People with dementia are more likely to get pacemakers than people without any cognitive impairment, according to a new study.
The study can’t explain why people with dementia are more likely to get the devices, which help control irregular heart rhythms, according to the lead author.
“It may be completely appropriate,” Nicole Fowler said. “There may be something that we haven’t been able to measure that makes people with dementia need them more.”
Alternatively, she told Reuters Health that the difference could represent family members or doctors choosing more aggressive treatment for people with dementia.
Fowler worked on the new study while at the University of Pittsburgh School of Medicine. She’s now affiliated with the Indiana University Center for Aging Research in Indianapolis.
She and her colleagues write in a research letter in JAMA Internal Medicine that people with dementia and a lesser form of thinking and memory trouble known as mild cognitive impairment can also have heart problems.
People with dementia, their family members and their doctors should weigh the risks and benefits of using pacemakers, they add.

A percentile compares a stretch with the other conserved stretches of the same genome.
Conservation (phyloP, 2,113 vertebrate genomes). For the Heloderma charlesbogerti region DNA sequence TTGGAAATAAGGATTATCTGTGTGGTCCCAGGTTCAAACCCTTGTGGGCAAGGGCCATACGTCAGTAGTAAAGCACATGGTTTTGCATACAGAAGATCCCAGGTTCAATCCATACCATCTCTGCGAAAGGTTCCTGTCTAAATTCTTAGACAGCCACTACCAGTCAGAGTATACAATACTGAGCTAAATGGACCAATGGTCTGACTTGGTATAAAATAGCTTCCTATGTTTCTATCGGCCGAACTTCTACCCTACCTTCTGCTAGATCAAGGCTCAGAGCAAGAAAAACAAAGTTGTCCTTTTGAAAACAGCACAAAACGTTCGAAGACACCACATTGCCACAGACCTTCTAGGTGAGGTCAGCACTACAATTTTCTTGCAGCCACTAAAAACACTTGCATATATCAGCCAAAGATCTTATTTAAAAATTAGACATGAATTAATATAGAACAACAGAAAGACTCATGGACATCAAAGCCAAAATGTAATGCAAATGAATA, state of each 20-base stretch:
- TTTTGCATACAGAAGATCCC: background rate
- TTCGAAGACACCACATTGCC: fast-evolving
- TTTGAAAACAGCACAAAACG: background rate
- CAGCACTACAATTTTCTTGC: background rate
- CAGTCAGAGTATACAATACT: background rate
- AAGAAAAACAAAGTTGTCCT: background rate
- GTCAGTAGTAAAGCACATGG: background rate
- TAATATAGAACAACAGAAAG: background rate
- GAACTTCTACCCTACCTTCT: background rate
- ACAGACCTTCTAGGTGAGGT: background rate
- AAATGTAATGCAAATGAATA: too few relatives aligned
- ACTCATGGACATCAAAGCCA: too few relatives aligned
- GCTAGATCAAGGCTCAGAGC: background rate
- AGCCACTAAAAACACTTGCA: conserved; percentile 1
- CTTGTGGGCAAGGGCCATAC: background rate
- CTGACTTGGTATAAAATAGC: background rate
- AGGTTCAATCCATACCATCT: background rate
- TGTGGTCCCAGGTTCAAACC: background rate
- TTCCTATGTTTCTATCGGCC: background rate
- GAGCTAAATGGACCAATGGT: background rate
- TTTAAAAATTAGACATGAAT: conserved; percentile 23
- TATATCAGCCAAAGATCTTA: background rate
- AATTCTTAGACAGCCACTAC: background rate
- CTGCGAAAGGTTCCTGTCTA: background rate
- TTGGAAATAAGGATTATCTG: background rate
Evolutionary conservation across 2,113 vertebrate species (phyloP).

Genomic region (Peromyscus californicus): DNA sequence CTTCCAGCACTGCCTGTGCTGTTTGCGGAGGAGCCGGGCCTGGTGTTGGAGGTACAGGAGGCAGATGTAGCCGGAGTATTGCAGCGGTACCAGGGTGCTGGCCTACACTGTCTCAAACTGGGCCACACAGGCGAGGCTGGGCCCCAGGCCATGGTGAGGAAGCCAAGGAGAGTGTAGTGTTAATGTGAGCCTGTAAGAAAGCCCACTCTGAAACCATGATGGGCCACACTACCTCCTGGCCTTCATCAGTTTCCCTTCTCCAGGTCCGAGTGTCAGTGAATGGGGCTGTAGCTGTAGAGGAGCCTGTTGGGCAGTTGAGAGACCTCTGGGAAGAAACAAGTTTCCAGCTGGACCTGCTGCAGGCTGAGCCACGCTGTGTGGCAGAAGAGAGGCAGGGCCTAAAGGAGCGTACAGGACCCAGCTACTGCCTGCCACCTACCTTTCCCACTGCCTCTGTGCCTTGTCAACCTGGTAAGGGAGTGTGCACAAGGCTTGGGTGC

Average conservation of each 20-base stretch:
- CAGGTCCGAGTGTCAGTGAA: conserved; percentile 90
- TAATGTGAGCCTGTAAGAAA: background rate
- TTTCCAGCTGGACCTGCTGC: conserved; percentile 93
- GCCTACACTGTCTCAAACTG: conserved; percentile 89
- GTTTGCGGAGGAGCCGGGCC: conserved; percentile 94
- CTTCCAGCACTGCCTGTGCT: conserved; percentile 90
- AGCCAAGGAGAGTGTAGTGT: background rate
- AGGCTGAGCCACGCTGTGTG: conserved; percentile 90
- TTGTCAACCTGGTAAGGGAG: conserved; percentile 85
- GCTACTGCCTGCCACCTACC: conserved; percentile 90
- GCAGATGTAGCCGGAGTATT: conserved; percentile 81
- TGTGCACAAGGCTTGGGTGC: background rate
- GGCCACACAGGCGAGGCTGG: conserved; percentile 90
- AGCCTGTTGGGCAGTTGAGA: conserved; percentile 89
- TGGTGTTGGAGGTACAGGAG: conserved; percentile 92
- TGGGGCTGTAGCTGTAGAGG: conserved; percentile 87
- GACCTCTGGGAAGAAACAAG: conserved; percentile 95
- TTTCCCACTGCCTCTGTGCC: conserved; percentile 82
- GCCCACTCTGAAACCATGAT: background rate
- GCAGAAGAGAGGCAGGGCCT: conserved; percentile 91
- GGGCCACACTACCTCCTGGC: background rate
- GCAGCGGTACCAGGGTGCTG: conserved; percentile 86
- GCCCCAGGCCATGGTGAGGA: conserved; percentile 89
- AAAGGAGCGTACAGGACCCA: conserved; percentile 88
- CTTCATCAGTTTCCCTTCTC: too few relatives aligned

For the new study, the researchers analyzed data on 16,245 people seen at 33 Alzheimer’s Disease Centers from September 2005 through December 2011.
At their first visit to the centers, about 46 percent of people had no evidence of dementia. Another 21 percent had mild cognitive impairment and 33 percent had dementia.
Over the course of the study, four people out of every 1,000 who didn’t have signs of dementia at their first visit received a pacemaker each year. The rate increased to 4.7 per 1,000 people among those with mild cognitive impairment and 6.5 per 1,000 people among those with dementia.
The researchers found that people with dementia were 60 percent more likely to receive a pacemaker than those without dementia after taking into account their age, sex, race, location, heart health, blood pressure, stroke risk and cognitive decline during the study.
They write that the findings are counter to expectations that people with serious and often fatal conditions might be treated less aggressively.
Additional studies will be required to find out exactly why people with dementia are more likely to receive pacemakers, Fowler said.
“Medical decisions for patients with dementia are really hard,” she said. “We know from the data that families really struggle to make medical decisions . . . It’s important to find out what are some of the things patients and families need to support their decision making.”